Let’s face it: buying outdoor gear can get really expensive, which makes upgrading your camping and backpacking equipment a real challenge. Brands like The North Face, Patagonia, and Columbia make excellent products of course, but they also put a substantial premium on their gear too. But if you don’t mind using gear made by smaller, lesser-known companies, there are some outstanding bargains to be had, allowing you to save plenty of dough while still heading out into the backcountry without sacrificing performance.
With that in mind, here are our picks for the best inexpensive camping gear products that are worth your time.
Your backpack just might be the most important piece of gear you take with you when going camping. After all, it not only has to be comfortable to wear for extended periods of time, it has to carry all of your other gear too. The Teton Sports Scout 3400 provides 55-liters of carrying capacity, comes with a fully-adjustable back panel, and has a well padded hipbelt and shoulder straps. It also features a built-in rain cover to keep all of your gear dry during unexpected storms and has plenty of extra pockets and pouches to help you stay organized. It even has a separate compartment just for holding your sleeping bag and external gear loops for storing trekking poles, ice axes, and other tools.
OuterEQ Camping Hammock ($20)
Hammock camping is all the rage right now as more and more backpackers discover the joys of sleeping above the cold, damp ground rather than on it. Typically a good hammock will set you back $70 or more, but the Camping Hammock from OuterEQ is priced nicely at just $20. Made from lightweight parachute nylon – the same that is used in far more expensive brands – this hammock is durable, comfortable, and easy to set up, making it a viable alternative to the more well-known options.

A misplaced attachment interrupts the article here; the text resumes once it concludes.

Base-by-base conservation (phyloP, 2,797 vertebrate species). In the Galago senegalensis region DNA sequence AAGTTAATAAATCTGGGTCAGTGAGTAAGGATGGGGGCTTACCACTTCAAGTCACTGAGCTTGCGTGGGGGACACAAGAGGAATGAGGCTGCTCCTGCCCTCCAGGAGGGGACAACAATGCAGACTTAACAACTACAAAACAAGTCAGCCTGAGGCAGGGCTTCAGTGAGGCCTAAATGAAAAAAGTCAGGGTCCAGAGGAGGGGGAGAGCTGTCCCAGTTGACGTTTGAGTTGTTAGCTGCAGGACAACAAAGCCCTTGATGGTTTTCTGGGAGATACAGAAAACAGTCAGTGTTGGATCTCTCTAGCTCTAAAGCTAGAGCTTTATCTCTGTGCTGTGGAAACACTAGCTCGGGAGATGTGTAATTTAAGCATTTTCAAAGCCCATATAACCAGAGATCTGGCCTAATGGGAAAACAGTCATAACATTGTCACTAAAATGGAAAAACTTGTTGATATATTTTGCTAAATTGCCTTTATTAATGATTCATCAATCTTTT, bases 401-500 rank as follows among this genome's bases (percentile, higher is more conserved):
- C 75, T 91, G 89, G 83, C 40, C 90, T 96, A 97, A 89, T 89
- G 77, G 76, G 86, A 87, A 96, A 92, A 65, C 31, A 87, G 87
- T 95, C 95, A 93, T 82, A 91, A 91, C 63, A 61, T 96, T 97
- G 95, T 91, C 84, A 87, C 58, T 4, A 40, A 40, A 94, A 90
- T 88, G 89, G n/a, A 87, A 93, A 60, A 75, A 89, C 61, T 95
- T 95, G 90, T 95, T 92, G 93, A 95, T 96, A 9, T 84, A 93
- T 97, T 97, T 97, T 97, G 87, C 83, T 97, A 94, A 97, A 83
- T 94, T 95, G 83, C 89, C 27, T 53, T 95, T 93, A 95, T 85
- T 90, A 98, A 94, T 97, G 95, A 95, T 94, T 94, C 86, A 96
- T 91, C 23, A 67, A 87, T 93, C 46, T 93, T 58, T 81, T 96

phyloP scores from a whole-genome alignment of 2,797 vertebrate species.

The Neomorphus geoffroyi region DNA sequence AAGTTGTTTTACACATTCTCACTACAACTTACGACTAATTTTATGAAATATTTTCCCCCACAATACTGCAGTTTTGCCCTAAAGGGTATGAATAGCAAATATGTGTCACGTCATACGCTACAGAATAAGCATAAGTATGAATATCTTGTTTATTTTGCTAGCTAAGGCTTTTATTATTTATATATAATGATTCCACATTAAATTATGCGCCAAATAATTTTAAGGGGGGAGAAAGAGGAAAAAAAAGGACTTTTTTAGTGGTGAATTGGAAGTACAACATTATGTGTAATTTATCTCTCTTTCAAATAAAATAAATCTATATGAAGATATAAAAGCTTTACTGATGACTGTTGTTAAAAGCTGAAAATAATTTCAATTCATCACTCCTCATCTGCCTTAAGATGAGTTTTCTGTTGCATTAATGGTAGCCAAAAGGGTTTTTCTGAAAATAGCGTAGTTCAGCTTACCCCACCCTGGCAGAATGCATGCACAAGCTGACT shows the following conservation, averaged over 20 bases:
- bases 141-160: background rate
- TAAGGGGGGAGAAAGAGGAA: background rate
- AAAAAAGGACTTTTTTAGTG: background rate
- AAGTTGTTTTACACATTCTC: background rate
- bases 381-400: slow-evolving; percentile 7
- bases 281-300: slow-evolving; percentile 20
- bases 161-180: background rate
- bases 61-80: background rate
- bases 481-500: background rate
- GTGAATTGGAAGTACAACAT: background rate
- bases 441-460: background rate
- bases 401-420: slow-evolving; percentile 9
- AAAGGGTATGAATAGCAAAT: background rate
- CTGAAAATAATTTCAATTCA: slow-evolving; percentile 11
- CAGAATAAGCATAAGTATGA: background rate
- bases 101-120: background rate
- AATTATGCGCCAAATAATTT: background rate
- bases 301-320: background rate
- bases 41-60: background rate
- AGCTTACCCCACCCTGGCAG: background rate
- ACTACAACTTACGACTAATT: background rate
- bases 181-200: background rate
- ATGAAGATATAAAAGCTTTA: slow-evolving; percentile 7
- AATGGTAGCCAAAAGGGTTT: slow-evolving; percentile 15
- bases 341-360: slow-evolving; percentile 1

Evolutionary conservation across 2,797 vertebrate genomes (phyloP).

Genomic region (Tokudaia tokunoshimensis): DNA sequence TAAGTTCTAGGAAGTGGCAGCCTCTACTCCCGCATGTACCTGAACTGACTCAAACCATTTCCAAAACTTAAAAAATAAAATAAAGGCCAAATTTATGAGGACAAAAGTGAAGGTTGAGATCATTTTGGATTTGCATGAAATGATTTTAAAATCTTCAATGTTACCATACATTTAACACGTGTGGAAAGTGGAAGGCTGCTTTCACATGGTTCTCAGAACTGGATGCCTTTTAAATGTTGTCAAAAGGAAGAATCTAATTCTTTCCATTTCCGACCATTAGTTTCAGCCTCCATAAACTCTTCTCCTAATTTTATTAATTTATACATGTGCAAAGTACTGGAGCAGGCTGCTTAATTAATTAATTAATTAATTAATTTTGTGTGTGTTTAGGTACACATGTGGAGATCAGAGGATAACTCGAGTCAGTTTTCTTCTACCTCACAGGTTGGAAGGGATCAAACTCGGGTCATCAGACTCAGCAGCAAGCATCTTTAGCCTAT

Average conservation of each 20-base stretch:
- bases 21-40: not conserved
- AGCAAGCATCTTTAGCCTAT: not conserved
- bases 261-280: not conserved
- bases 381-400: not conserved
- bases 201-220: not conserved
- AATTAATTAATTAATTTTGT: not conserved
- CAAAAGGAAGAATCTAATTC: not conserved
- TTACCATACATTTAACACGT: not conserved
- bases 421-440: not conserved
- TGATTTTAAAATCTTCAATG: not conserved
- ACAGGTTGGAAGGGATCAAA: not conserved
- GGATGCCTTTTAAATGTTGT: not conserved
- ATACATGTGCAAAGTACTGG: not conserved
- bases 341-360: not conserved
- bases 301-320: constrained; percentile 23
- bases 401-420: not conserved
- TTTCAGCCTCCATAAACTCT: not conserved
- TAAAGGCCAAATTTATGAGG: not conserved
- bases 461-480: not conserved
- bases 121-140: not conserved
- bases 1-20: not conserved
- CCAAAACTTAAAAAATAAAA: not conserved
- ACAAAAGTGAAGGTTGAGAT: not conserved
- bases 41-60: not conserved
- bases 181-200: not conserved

For those who would still prefer to use a tent as their camp shelter it tough to beat the Coleman Sundome. It not only sleeps two comfortably, but it also comes with a rain fly and features a welded floor and inverted seams to help keep moisture at bay. Large windows provide plenty of ventilation and there is even enough room inside to store your backpacks and extra gear. Set-up reportedly takes less than 10 minutes and when broken down it stores in an included stuff sack for easy transport. All for less than $30.
A good sleeping bag needs to be lightweight, comfortable, and cozy or you’ll find it tough to get a good night’s sleep in the backcountry. The Active Era E200 checks all of those boxes and does so at an affordable price. It weighs just over 2 pounds, compresses down to a small footprint for carrying in your backpack, and is ideal for summer camping. That said, the company says the bag is actually rated for use in temperatures as cold as 25 degrees Fahrenheit, making it a suitable option for spring and fall outings too.
The other key component to getting a good nights sleep while camping is a comfortable sleeping pad. Thin and lightweight, these pads serve as a buffer between the you and the cold, hard ground. They also act as a lightweight mattress too. This model from a company called OutdoorsmanLab is not only self-inflating, but comes with a built-in pillow too. Made from 210T diamond ripstop fabrics, it also resists punctures and is durable enough to take just about anywhere.